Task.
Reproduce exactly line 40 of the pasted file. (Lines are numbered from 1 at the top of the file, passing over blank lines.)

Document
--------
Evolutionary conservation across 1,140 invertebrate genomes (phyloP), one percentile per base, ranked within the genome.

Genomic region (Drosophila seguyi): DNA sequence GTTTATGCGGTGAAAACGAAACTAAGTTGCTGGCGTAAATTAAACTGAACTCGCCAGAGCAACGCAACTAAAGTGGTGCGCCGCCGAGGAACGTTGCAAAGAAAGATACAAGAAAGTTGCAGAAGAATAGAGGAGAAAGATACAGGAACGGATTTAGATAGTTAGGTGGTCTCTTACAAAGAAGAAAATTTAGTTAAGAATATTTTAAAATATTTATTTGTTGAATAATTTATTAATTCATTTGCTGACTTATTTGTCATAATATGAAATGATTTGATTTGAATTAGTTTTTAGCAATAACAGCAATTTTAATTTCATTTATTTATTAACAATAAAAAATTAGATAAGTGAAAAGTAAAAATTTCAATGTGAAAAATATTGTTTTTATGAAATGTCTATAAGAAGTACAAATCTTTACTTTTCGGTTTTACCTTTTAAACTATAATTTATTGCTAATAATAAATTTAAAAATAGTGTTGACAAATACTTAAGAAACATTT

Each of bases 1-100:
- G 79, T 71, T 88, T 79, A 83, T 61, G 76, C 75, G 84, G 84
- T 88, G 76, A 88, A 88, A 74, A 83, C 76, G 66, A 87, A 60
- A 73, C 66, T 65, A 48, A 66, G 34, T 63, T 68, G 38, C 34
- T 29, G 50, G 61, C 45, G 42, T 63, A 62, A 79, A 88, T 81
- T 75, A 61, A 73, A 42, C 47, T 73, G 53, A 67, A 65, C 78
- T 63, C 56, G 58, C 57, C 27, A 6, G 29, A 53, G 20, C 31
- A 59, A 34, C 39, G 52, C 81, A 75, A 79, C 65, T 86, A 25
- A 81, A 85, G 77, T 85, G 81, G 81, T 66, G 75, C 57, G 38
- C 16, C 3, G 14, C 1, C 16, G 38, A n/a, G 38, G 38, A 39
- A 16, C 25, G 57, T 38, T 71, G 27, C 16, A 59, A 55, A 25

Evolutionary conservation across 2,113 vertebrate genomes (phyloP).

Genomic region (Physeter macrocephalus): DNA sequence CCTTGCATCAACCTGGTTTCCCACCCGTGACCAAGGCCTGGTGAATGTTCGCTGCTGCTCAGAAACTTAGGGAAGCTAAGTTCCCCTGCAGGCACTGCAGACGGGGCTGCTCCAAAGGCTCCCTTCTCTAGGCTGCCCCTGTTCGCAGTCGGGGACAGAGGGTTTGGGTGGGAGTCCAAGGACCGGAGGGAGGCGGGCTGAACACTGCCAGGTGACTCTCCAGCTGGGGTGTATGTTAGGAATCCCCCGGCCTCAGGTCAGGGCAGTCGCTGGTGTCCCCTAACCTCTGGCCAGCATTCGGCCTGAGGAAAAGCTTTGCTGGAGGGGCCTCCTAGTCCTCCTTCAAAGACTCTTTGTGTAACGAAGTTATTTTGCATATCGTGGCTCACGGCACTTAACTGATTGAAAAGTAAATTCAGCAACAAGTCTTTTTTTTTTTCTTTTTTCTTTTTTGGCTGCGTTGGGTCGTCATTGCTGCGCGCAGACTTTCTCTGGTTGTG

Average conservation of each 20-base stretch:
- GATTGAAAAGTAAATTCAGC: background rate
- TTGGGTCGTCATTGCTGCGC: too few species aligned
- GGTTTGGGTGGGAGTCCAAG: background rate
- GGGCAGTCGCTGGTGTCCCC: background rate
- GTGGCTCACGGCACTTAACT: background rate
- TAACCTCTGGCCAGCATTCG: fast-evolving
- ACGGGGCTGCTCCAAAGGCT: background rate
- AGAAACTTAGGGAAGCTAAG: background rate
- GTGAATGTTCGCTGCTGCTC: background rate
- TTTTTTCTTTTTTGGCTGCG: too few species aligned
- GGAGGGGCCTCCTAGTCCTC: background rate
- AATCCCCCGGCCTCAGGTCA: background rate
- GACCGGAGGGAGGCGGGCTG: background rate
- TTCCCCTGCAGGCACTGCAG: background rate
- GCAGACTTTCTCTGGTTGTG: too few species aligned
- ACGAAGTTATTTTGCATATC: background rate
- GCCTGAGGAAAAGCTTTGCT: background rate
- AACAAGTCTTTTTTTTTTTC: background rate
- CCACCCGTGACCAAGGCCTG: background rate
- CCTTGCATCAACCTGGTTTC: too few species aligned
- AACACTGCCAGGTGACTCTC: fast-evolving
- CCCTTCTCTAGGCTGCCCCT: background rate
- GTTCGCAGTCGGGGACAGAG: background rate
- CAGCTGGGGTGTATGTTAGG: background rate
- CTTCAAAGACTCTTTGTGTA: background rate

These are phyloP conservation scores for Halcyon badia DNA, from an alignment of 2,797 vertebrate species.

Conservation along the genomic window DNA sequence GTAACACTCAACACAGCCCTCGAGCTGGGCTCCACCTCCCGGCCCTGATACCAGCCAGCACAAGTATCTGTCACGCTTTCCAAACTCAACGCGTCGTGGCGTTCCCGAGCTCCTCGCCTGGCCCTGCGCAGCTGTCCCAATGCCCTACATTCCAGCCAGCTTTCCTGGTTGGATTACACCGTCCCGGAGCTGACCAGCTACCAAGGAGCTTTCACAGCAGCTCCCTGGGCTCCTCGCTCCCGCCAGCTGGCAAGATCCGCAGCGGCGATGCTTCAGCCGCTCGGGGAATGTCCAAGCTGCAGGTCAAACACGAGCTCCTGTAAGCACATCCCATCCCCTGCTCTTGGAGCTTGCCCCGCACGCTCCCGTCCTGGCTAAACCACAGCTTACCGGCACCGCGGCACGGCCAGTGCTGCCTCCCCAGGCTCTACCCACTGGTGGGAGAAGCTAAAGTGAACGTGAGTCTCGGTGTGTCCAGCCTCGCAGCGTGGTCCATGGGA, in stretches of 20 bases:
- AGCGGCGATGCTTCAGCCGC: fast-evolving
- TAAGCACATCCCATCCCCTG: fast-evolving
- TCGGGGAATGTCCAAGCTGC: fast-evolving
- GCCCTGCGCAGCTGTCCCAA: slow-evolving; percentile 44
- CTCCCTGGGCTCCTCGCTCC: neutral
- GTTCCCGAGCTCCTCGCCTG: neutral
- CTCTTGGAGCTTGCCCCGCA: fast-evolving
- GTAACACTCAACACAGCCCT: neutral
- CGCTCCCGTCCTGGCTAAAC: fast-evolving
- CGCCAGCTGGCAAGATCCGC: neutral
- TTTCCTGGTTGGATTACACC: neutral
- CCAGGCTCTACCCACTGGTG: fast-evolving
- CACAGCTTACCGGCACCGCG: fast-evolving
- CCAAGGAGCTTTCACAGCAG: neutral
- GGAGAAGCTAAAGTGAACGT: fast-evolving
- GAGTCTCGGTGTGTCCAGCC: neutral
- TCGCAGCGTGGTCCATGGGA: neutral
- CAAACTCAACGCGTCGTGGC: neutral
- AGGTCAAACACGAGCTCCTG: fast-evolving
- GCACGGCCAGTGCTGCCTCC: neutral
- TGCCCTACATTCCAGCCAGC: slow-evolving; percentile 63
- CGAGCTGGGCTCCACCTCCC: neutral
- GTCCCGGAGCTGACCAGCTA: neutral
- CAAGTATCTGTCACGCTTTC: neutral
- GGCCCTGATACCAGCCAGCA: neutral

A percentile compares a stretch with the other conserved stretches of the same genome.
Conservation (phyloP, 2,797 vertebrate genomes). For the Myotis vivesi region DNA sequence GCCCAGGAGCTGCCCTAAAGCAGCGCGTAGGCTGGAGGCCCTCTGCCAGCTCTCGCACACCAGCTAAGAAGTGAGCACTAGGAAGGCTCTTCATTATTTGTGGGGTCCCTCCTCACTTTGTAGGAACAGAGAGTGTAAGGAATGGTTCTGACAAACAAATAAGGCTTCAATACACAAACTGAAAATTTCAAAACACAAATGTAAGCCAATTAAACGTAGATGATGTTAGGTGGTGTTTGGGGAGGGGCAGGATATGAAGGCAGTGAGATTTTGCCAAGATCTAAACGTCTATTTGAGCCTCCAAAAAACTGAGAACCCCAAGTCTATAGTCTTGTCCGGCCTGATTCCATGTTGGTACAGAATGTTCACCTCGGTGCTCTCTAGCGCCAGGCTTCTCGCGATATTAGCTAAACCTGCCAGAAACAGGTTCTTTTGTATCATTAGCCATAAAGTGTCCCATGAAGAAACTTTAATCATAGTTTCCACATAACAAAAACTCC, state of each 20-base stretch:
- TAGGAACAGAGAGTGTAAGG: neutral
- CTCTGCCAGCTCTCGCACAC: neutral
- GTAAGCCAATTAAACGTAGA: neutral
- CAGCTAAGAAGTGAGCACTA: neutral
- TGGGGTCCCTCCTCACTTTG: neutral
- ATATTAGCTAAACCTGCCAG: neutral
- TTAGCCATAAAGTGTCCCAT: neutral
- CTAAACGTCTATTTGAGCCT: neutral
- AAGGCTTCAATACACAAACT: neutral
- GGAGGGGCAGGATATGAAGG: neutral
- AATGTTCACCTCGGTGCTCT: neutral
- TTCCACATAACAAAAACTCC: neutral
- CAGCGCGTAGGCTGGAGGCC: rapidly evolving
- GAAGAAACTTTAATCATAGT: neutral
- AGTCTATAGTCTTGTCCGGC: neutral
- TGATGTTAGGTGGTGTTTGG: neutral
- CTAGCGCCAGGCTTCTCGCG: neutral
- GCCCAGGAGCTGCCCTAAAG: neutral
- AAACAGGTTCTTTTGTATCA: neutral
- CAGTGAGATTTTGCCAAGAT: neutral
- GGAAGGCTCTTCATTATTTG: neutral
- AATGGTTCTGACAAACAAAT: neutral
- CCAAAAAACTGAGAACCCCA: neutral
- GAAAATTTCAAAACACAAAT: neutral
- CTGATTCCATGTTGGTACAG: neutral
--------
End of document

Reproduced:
- CAGCTGGGGTGTATGTTAGG: background rate